Triple Chocolate Cake
From the 1994 KLO dinner — Italy
Jay got this recipe from The Cake Bible (ISBN 0-688-04402-6), by Rose Levy Beranbaum. If you want to make serious cakes, this is THE book.
Triple Chocolate Cake
- 1 recipe Light Whipped Ganache, preferably made with extra bittersweet chocolate
- 1 recipe Moist Chocolate Genoise, top and bottom crusts removed
- 1 recipe Syrup, flavored with Frangelico
- 1 recipe Chocolate Praline Sheets
Frost the cake directly on a serving plate, using strips of wax paper slid under the sides. Or use a 9″ cardboard round as a base. Place a dab of ganache on the base to attach the cake.
Sprinkle 1/4 cup syrup on each side of cake layers.
Place 1 layer on the plate or cardboard – support the layer when lifting it with a spare cardboard round. Sandwich the layers with 1 cup ganache. Reserve 1/4 cup ganache to attach the praline sheets and frost the top and sides of the cake with the remainder.
Applying the praline sheets:
NOTE: This was an adventure for Jay and Greg. Some day I’ll get them to comment on this.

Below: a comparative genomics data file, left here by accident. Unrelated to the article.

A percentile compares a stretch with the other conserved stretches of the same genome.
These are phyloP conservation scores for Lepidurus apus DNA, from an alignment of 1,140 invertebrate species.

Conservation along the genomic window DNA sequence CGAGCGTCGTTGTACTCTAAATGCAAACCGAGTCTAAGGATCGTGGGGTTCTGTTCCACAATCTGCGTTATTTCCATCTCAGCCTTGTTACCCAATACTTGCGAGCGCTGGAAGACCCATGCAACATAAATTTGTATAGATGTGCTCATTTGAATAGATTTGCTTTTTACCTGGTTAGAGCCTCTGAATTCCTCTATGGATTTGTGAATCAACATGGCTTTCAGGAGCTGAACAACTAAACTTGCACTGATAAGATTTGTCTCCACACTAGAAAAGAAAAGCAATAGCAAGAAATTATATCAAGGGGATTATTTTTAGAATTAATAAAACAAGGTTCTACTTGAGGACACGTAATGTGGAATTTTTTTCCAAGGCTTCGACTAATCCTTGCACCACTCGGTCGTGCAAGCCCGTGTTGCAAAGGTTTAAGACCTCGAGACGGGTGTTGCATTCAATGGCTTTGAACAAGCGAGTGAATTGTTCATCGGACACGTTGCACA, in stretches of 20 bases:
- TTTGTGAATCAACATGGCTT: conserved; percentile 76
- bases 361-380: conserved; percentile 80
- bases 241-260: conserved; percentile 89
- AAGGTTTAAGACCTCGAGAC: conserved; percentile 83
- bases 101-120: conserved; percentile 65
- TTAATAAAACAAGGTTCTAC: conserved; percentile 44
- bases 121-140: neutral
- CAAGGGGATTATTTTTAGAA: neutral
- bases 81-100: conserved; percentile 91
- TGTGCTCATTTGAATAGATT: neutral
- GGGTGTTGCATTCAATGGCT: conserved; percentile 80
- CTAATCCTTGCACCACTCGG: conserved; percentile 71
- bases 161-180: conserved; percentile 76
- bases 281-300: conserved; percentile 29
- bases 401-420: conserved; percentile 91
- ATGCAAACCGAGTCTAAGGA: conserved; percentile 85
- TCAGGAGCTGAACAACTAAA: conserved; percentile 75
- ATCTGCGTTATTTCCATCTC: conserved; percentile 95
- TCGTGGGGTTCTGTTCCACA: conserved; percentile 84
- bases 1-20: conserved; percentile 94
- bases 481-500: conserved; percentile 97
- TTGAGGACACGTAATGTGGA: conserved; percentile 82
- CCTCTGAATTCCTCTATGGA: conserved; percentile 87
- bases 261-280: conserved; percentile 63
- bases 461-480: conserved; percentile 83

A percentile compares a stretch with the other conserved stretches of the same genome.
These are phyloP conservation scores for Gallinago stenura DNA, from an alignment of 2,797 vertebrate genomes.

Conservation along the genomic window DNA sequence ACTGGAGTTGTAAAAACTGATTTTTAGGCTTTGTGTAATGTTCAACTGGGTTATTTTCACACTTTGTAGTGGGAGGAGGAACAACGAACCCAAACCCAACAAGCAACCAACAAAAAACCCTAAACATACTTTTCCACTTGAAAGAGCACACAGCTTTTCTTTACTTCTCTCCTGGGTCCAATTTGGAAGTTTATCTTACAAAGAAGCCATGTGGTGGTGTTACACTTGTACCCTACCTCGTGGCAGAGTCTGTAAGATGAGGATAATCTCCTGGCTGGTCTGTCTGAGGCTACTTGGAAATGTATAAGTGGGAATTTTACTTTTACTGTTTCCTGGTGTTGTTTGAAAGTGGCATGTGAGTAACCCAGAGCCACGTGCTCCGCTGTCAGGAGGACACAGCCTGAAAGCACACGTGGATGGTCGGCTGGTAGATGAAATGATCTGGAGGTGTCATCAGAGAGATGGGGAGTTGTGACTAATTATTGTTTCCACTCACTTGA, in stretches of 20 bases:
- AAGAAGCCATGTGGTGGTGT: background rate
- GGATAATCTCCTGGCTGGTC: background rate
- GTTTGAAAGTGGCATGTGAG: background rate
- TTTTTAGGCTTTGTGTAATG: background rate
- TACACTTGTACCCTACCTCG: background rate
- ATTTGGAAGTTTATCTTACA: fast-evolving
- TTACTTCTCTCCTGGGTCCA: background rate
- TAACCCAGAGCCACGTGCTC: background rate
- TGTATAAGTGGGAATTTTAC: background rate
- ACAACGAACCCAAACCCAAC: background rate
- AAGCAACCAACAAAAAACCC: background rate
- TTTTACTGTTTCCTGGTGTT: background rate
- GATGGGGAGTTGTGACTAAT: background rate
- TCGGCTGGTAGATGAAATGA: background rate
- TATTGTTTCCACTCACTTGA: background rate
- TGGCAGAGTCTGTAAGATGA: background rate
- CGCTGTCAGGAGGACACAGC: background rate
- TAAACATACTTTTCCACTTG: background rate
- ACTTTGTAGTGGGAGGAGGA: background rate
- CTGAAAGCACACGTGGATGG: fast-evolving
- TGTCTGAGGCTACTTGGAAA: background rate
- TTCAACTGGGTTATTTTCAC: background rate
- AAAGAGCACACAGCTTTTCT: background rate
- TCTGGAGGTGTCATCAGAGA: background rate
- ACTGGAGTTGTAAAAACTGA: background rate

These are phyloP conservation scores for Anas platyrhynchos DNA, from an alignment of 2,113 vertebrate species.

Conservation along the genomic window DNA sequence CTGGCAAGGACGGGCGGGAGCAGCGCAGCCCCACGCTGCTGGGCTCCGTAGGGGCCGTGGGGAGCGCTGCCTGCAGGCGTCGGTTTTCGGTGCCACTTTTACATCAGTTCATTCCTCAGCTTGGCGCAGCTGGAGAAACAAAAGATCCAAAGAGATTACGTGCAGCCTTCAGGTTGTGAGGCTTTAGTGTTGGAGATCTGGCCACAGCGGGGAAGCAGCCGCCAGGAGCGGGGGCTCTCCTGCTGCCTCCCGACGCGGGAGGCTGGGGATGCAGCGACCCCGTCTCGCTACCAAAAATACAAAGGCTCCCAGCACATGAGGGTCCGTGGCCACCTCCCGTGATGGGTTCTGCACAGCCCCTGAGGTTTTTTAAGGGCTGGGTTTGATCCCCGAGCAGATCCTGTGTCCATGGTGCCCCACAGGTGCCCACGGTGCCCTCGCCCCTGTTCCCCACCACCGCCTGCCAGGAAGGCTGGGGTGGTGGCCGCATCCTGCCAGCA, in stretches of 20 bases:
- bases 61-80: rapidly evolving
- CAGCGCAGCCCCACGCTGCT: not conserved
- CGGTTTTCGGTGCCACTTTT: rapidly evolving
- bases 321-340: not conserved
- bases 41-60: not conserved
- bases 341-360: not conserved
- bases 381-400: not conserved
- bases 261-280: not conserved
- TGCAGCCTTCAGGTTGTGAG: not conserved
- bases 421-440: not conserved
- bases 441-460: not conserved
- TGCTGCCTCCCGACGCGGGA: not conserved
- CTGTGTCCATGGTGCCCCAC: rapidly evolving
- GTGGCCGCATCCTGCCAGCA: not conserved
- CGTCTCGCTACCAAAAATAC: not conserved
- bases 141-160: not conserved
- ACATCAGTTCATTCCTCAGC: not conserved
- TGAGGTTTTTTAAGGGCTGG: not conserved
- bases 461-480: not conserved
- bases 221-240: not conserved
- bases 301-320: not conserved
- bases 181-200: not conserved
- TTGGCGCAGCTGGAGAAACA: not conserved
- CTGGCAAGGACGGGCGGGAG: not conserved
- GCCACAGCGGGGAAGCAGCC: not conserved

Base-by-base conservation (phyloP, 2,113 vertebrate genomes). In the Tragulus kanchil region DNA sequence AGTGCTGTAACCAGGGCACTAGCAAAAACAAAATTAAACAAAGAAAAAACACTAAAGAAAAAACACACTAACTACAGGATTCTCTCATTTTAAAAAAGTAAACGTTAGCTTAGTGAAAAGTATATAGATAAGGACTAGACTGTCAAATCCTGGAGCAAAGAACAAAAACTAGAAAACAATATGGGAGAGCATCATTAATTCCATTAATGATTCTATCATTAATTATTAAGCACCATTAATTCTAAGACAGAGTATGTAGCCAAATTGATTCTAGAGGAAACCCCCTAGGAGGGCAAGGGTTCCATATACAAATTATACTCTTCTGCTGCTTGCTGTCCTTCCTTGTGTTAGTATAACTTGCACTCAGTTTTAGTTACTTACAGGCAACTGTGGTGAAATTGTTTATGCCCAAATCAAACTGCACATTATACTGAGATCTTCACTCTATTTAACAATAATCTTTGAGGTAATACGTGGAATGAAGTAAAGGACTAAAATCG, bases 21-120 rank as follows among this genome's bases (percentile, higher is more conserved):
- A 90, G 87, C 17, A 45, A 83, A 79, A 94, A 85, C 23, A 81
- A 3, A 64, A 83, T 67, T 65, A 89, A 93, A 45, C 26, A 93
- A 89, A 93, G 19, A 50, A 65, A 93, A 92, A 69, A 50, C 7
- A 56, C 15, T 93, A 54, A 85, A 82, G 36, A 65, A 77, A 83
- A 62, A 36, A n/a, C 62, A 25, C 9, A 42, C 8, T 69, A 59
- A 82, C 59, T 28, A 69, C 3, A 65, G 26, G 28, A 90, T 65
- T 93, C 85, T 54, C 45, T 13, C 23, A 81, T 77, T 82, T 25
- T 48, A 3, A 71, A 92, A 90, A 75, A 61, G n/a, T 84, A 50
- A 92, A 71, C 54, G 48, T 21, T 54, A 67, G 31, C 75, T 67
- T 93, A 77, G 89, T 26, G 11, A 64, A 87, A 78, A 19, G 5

A warm room (80-85 F) will make the sheets more flexible. Any leftovers can be remelted, re-tempered, and cut into decorative shapes.
Begin by laying each sheet on the counter and peeling off its top layer of paper. Lift up 1 sheet, side against the cake, curving it gently to mold against the side. Carefully peel away the wax paper. Place a dab of frosting near the edge of the sheet and attach a second sheet, overlapping the first.
Continue with remaining sheets until the cake is completely surrounded. Note: Only 4 sheets are needed to encase a 9″ cake so there are 2 extra in case of breakage.
If the room is warm enough the sheets will begin to curve downward toward the center of the cake. Coax them gently into graceful, undulating shapes, allowing their natural inclination to be your guide. If the cho9colate remains resolutely rigid, wave a hair drier (set on warm) briefly and evenly over the sheets. Stop before they appear to have softened and wait a few moments as it is easy to apply too much heat and melt the chocolate.
To this day this process feels slightly scary, slightly risky, and delightfully creative! A word of reassurance: Whatever happens, however it winds up looking, the sheets are always delicious.
A breath of powdered sugar contrasts nicely with the dark chocolate. For the finest possible dusting of sugar, place a few spoonfuls in a fine strainer and flick the side with your finger.